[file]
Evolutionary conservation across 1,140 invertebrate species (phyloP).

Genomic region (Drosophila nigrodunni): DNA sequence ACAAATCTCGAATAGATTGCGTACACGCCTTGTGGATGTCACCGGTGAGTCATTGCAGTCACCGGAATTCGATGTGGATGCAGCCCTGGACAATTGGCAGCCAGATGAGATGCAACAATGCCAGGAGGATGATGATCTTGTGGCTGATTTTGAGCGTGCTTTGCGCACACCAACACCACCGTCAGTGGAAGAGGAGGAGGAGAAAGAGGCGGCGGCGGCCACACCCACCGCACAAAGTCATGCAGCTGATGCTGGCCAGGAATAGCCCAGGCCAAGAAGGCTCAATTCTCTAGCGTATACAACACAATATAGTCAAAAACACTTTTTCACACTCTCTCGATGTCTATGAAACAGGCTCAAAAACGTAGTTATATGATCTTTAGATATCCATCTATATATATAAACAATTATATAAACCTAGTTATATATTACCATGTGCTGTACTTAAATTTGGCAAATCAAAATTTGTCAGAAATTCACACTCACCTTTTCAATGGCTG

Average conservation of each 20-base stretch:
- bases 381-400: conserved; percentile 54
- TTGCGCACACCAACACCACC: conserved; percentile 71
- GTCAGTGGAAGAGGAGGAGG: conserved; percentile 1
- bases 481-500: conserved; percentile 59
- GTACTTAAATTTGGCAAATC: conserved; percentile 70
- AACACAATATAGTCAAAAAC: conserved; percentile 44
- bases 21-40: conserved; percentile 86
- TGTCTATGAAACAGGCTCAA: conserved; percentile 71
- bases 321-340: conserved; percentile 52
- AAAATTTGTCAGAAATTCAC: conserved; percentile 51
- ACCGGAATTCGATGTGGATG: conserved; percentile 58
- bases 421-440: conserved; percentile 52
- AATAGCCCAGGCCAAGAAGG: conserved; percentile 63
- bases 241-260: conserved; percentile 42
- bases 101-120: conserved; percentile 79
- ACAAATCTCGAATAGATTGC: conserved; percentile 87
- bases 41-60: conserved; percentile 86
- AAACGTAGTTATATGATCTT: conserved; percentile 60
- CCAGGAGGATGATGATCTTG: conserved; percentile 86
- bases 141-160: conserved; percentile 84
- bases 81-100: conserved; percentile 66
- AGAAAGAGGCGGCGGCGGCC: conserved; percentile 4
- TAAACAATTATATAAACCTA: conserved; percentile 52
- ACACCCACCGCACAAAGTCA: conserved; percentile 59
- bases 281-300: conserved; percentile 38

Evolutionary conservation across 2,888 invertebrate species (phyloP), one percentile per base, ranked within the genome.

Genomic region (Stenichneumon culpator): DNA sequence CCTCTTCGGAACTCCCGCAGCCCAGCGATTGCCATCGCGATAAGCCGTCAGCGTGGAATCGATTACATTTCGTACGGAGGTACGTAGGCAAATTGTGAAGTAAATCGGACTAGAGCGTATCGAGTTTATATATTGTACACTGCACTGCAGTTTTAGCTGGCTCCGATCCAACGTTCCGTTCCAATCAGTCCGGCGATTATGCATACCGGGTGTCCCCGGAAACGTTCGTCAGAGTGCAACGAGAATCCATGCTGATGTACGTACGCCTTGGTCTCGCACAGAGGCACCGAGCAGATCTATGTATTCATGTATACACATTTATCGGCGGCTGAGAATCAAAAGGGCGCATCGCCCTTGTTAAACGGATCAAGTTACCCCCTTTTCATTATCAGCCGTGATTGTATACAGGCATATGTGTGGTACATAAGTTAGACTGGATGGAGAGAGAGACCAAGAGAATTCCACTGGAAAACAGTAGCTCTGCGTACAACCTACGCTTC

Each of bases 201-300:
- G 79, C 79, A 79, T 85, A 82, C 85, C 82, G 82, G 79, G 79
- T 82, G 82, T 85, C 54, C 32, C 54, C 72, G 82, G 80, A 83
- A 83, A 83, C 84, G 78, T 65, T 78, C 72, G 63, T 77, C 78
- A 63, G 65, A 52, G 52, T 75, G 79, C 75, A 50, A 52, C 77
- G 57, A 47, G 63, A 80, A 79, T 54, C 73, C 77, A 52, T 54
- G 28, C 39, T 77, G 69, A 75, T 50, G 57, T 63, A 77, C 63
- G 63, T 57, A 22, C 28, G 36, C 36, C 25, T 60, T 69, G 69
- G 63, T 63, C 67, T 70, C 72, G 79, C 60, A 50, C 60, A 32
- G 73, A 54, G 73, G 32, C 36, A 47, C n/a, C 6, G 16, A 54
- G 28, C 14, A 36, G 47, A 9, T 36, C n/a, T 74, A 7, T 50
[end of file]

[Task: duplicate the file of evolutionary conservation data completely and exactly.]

Evolutionary conservation across 1,140 invertebrate species (phyloP).

Genomic region (Drosophila nigrodunni): DNA sequence ACAAATCTCGAATAGATTGCGTACACGCCTTGTGGATGTCACCGGTGAGTCATTGCAGTCACCGGAATTCGATGTGGATGCAGCCCTGGACAATTGGCAGCCAGATGAGATGCAACAATGCCAGGAGGATGATGATCTTGTGGCTGATTTTGAGCGTGCTTTGCGCACACCAACACCACCGTCAGTGGAAGAGGAGGAGGAGAAAGAGGCGGCGGCGGCCACACCCACCGCACAAAGTCATGCAGCTGATGCTGGCCAGGAATAGCCCAGGCCAAGAAGGCTCAATTCTCTAGCGTATACAACACAATATAGTCAAAAACACTTTTTCACACTCTCTCGATGTCTATGAAACAGGCTCAAAAACGTAGTTATATGATCTTTAGATATCCATCTATATATATAAACAATTATATAAACCTAGTTATATATTACCATGTGCTGTACTTAAATTTGGCAAATCAAAATTTGTCAGAAATTCACACTCACCTTTTCAATGGCTG

Average conservation of each 20-base stretch:
- bases 381-400: conserved; percentile 54
- TTGCGCACACCAACACCACC: conserved; percentile 71
- GTCAGTGGAAGAGGAGGAGG: conserved; percentile 1
- bases 481-500: conserved; percentile 59
- GTACTTAAATTTGGCAAATC: conserved; percentile 70
- AACACAATATAGTCAAAAAC: conserved; percentile 44
- bases 21-40: conserved; percentile 86
- TGTCTATGAAACAGGCTCAA: conserved; percentile 71
- bases 321-340: conserved; percentile 52
- AAAATTTGTCAGAAATTCAC: conserved; percentile 51
- ACCGGAATTCGATGTGGATG: conserved; percentile 58
- bases 421-440: conserved; percentile 52
- AATAGCCCAGGCCAAGAAGG: conserved; percentile 63
- bases 241-260: conserved; percentile 42
- bases 101-120: conserved; percentile 79
- ACAAATCTCGAATAGATTGC: conserved; percentile 87
- bases 41-60: conserved; percentile 86
- AAACGTAGTTATATGATCTT: conserved; percentile 60
- CCAGGAGGATGATGATCTTG: conserved; percentile 86
- bases 141-160: conserved; percentile 84
- bases 81-100: conserved; percentile 66
- AGAAAGAGGCGGCGGCGGCC: conserved; percentile 4
- TAAACAATTATATAAACCTA: conserved; percentile 52
- ACACCCACCGCACAAAGTCA: conserved; percentile 59
- bases 281-300: conserved; percentile 38

Evolutionary conservation across 2,888 invertebrate species (phyloP), one percentile per base, ranked within the genome.

Genomic region (Stenichneumon culpator): DNA sequence CCTCTTCGGAACTCCCGCAGCCCAGCGATTGCCATCGCGATAAGCCGTCAGCGTGGAATCGATTACATTTCGTACGGAGGTACGTAGGCAAATTGTGAAGTAAATCGGACTAGAGCGTATCGAGTTTATATATTGTACACTGCACTGCAGTTTTAGCTGGCTCCGATCCAACGTTCCGTTCCAATCAGTCCGGCGATTATGCATACCGGGTGTCCCCGGAAACGTTCGTCAGAGTGCAACGAGAATCCATGCTGATGTACGTACGCCTTGGTCTCGCACAGAGGCACCGAGCAGATCTATGTATTCATGTATACACATTTATCGGCGGCTGAGAATCAAAAGGGCGCATCGCCCTTGTTAAACGGATCAAGTTACCCCCTTTTCATTATCAGCCGTGATTGTATACAGGCATATGTGTGGTACATAAGTTAGACTGGATGGAGAGAGAGACCAAGAGAATTCCACTGGAAAACAGTAGCTCTGCGTACAACCTACGCTTC

Each of bases 201-300:
- G 79, C 79, A 79, T 85, A 82, C 85, C 82, G 82, G 79, G 79
- T 82, G 82, T 85, C 54, C 32, C 54, C 72, G 82, G 80, A 83
- A 83, A 83, C 84, G 78, T 65, T 78, C 72, G 63, T 77, C 78
- A 63, G 65, A 52, G 52, T 75, G 79, C 75, A 50, A 52, C 77
- G 57, A 47, G 63, A 80, A 79, T 54, C 73, C 77, A 52, T 54
- G 28, C 39, T 77, G 69, A 75, T 50, G 57, T 63, A 77, C 63
- G 63, T 57, A 22, C 28, G 36, C 36, C 25, T 60, T 69, G 69
- G 63, T 63, C 67, T 70, C 72, G 79, C 60, A 50, C 60, A 32
- G 73, A 54, G 73, G 32, C 36, A 47, C n/a, C 6, G 16, A 54
- G 28, C 14, A 36, G 47, A 9, T 36, C n/a, T 74, A 7, T 50